Change in the Ransomware Status Quo?

A curiously uncorroborated claim by famous Russian ransomware group, LockBit, is stirring up the news this week.  Their newest threat is the release of 33 terabytes of American citizens’ banking data, acquired in an alleged (by them) data breach of the U.S. Federal Reserve.  The question so far, however, is did LockBit actually breach the Fed?  There has been as yet no confirmation of the act, and so it remains unresolved.  

The Federal Reserve has said nothing, and data security experts deny the plausibility.  Brett Callow, threat analyst at the cybersecurity firm Emisisoft, goes so far as to say it’s “likely complete and utter bollo … erm, nonsense, and a tactic designed to get its ailing RaaS (Ransomware-as-a-Service) back into the limelight”

If this is indeed the current state of LockBit’s notoriety, it would be a far cry from just earlier this year, when the U.S. State Department nevertheless offered a $15 million reward for any information that could lead to arrest of LockBit members.  In a sudden reversal of the crime group’s fortunes, in May 2024 an accused leading member was indicted and sanctioned by the U.S., Britain and Australia; earlier this month, the FBI’s Cyber Division announced it now possesses over 7,000 LockBit decryption keys, which could allow for the free recovery of stolen and encrypted data.

Of course, even if LockBit’s position on top of the cybercrime food chain is in fact no longer secure, this is still just one group.  There remain countless other ransomware agents out there, as well as cabals of LockBit’s stature.  These include names like Clop, the group responsible for the massive MOVEit data breach that impacted New York public schools and is still sending out aftershocks.  BlackCat (ALPHV) targets Microsoft and Linux servers with its ransomware and is fond of a triple extortion strategy: threatening to share the stolen data if a ransom is not paid.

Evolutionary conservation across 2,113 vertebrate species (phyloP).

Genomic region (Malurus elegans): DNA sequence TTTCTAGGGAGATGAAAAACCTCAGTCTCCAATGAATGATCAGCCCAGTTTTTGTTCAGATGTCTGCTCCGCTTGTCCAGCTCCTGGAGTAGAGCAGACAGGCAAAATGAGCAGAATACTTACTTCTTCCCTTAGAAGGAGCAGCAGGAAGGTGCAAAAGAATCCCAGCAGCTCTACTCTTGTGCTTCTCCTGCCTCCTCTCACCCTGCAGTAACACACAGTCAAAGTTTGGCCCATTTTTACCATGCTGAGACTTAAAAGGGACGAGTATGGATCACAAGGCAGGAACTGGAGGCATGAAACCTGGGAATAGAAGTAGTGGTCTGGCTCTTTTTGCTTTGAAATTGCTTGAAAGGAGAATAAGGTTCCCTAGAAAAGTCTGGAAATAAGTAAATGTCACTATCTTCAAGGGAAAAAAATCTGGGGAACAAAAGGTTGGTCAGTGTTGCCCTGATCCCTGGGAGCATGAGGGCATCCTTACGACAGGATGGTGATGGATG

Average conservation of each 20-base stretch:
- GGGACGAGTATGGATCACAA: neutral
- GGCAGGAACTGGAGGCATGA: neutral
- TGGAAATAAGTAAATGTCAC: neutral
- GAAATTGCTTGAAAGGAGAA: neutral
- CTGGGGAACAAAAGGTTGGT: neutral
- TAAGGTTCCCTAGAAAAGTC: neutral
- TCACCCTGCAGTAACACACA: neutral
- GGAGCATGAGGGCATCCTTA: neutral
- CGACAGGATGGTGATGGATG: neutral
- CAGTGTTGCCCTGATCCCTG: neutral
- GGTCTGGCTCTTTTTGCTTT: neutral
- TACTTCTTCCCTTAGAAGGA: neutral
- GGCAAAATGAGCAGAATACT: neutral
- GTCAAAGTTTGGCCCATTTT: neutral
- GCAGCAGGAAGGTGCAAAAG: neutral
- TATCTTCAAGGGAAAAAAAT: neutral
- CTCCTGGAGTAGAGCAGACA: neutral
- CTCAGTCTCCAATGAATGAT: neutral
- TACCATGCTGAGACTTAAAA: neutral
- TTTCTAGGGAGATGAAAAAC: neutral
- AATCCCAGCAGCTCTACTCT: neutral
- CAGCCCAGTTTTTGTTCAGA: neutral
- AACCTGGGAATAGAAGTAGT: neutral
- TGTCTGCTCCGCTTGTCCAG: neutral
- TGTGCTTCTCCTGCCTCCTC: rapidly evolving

To ensure a solid data security stance and the maximum degree of protection, proactive measures like data encryption are required.  Banking on a federal miracle to save your data if your organization gets hit by ransomware is a losing proposition.  NetLib Security’s Encryptionizer transparently encrypts stored data right out of the box, mitigating the risk of hackers threatening to publicly expose your sensitive data if you don’t pay up.  Across all environments—physical, virtual and cloud—Encryptionizer provides a safety net for data when the network perimeter has been breached. 


By: Jonathan Weicher, post on June 28, 2024
Originally published at: https://www.netlibsecurity.com
Copyright: NetLib Security